Five years since being injured in car crash, an Indian doctor is celebrating the first successes in his campaign to revolutionise roadside medical treatment in the country.
India's roads can be lethal
Since 1999 Dr Subroto Das has already managed to establish a Highway Rescue Project in his home state of Gujarat that goes to accident victims and takes them to the nearest medical centre.
And he is now working to establish a network that will help road accident victims receive attention within 60 minutes - the so-called "golden hour" which is crucial to helping victims survive.
Dr Das told BBC World Service's Health Matters programme that unlike in Western Europe, where the impact of the accident kills nearly 50% of travellers on the spot, in India only 20% are killed outright.
"This means 80% can be saved if some sort of transportation is made available to them," he said.
Milk float rescue
Mr Das began his project when he and his wife were involved as passengers in a road traffic accident in 1999.
They lay injured at the side of the road for four hours until help arrived - in the form of a milk float.
"For four hours we tried to stop vehicles, with bleeding faces, damaged knees, a forearm very badly hurt," Dr Das recalled.
Mr Das plans to get accident victims to hospital quicker
"It was finally a milkman who saw us. A brave man - we have no idea who he was - he put his vehicle across the road so the next bus had no option but to stop.
"This was one of the most important highways in India - it connects Delhi to Mumbai - and for four hours there had been absolutely no way to get in contact with anybody."
Later, as they recovered, they realised they had been lucky to survive - and decided to help others involved in accidents on India's notoriously dangerous roads.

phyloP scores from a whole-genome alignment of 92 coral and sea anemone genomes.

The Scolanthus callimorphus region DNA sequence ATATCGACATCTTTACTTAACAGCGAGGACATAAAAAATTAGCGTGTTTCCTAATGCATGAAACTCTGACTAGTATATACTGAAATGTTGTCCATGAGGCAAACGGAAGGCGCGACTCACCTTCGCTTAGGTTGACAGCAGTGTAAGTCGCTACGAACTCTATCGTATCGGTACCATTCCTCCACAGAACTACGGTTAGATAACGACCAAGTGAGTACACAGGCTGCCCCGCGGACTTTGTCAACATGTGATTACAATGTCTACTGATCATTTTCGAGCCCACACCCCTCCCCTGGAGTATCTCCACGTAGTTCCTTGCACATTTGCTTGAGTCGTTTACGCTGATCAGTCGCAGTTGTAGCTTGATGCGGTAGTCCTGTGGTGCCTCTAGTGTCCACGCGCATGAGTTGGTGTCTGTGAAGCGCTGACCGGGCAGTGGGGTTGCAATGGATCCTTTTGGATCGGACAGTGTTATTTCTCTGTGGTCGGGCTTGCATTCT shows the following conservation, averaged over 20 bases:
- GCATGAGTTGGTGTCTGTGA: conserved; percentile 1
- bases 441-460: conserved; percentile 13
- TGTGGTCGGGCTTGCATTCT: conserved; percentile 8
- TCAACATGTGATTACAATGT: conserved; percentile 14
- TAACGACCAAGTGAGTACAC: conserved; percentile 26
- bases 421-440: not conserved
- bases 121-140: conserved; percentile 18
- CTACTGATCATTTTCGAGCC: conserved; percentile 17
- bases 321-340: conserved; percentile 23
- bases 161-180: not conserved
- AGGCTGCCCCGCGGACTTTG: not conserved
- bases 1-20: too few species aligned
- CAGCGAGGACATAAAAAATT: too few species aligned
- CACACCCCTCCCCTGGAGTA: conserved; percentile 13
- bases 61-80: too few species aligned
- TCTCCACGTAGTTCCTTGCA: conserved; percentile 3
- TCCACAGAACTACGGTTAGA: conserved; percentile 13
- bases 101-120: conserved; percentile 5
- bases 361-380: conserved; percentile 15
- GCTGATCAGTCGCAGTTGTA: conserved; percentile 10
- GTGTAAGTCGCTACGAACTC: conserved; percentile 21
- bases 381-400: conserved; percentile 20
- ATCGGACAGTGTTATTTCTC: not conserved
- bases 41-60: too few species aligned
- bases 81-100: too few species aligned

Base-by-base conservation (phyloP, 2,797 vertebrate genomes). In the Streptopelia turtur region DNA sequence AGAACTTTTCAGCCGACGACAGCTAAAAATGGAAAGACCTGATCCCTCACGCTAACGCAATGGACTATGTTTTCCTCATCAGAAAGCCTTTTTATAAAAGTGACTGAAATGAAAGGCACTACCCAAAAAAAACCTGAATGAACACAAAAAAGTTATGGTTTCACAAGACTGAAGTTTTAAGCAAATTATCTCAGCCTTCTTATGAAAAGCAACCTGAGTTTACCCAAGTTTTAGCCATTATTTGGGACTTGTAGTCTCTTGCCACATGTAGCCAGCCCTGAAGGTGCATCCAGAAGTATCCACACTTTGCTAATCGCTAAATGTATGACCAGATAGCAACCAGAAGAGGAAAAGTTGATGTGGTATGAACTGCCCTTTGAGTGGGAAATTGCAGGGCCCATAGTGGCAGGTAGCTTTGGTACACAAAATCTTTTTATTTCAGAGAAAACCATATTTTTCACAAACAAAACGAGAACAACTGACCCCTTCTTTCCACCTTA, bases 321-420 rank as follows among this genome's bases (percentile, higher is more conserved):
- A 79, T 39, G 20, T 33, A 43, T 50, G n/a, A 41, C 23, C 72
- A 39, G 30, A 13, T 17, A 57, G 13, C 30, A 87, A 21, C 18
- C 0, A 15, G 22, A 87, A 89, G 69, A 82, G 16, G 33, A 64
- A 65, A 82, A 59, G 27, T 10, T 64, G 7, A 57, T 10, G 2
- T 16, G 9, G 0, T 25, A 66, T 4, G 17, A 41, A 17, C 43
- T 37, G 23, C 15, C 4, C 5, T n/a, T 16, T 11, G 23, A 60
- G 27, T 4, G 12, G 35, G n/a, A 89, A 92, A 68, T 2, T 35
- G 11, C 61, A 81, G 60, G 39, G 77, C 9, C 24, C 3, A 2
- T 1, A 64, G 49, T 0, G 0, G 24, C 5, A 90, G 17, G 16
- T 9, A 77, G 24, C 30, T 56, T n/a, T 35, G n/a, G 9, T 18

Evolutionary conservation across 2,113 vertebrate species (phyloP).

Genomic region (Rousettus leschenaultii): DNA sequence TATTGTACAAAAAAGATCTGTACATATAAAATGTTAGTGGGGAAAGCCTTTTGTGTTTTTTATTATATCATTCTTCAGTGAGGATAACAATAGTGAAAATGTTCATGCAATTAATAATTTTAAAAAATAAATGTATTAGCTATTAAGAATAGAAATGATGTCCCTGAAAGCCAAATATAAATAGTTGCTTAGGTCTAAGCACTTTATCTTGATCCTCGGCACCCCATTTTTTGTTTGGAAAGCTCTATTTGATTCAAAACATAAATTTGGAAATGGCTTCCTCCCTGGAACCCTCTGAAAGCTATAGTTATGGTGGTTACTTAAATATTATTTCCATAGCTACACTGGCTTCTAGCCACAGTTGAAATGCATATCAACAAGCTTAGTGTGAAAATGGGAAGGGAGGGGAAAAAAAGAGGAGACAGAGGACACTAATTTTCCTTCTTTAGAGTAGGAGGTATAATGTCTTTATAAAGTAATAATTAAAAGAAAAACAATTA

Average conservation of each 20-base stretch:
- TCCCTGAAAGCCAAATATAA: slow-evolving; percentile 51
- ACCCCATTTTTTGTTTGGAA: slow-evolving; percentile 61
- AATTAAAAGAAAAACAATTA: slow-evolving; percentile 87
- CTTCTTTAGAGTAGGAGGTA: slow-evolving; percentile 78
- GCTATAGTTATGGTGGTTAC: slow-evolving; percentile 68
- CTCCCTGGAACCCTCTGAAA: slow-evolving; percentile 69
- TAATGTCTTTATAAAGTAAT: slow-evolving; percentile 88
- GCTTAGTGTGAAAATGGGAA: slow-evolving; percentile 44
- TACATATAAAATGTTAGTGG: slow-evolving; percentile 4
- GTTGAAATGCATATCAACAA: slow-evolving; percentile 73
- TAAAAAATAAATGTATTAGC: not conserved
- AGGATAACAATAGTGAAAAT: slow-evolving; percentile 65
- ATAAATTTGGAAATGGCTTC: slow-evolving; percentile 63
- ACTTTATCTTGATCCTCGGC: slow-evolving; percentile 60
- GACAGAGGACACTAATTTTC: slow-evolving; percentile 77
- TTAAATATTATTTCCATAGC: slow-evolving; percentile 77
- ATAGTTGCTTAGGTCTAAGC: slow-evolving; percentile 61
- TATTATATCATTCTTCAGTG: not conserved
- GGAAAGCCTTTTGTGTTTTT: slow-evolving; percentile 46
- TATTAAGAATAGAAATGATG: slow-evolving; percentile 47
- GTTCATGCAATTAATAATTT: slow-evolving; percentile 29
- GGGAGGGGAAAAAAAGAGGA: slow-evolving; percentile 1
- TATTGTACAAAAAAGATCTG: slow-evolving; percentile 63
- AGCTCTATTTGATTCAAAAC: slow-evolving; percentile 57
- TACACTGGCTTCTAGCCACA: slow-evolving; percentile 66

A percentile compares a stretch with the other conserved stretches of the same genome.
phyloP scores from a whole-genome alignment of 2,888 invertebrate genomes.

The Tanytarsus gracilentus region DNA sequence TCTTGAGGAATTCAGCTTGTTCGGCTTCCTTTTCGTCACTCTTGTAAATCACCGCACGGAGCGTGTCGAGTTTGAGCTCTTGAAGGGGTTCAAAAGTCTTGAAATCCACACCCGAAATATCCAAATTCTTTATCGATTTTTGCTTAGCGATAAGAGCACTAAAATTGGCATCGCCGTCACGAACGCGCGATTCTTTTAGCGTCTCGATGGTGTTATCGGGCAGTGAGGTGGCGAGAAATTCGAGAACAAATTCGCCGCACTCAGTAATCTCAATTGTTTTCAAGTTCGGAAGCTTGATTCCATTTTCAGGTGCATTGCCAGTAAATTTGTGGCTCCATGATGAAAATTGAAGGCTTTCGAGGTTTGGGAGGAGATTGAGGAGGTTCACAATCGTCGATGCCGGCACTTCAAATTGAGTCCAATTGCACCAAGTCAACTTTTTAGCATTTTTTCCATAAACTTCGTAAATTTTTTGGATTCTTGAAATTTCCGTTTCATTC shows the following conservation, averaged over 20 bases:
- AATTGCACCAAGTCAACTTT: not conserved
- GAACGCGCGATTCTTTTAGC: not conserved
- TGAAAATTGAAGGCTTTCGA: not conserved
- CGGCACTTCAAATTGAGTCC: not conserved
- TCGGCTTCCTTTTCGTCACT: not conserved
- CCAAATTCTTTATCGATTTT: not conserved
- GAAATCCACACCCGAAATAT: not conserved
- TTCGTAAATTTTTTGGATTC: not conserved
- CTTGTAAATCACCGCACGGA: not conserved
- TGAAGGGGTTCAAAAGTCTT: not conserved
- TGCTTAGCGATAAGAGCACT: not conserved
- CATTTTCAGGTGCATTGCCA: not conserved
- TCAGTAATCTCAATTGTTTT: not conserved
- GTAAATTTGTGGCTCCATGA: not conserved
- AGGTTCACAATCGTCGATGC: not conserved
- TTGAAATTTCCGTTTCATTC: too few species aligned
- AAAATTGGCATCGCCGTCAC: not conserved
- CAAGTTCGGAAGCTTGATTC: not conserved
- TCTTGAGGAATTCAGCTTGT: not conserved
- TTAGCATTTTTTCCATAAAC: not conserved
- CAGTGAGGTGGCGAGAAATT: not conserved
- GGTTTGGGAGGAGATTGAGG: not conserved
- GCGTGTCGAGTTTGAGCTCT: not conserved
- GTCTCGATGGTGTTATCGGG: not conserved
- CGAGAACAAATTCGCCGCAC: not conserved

Partly because India is such a vast country and partly because it is very economically poor, there is no national helpline number such as 999 or 911.
As a result, people involved in accidents are often left for dead and emergency services are rarely sent for by anyone.
Even if a call is made, ambulances are often not geared up to respond quickly and adequately.
"Infrastructure-related" schemes have been tried, but quickly collapsed because they were too costly or ill-thought out.
Dr Das said that, for example, Traffic Aid Posts established every 100 km on the highway in Gujarat were not working - partly because the medical staff posted there had little motivation, and partly because when they did respond to an accident they had to work at the side of the road and not in a specialised treatment centre.
But this is changing.
'No driving sense'
Dr Das explained that the first step was to ensure that distress calls go to the nearest hospital and ambulance able to respond.
"We started upgrading the existing providers - hospitals, ambulances, trauma centres," he said.
"We started networking them, we started pooling in all the resources that were already developed."
As well as responding in the "golden hour," Dr Das has also pioneered a universal access emergency phone number, efficient transportation and communication, upgrading of emergency departments in hospitals, and training of doctors and paramedics.
He also said the attitude of most Indians to an accident blackspot would be to simply put up a sign, but that he wanted to do something practical and sustainable to save lives.
"Indian roads are getting better and better, and so are the cars and the vehicles, unfortunately there's no driving sense," he said.
Meanwhile he also highlighted a widespread fear amongst people of reporting accidents, as they are afraid of police harassment. Dr Das said this had resulted in a "general apathy" towards victims.
And he criticised films and television for portraying a negative image of the consequences of helping.
He said they reinforced an image from before1989, which was when a landmark court ruling ordered that hospitals must, by law, help accident victims.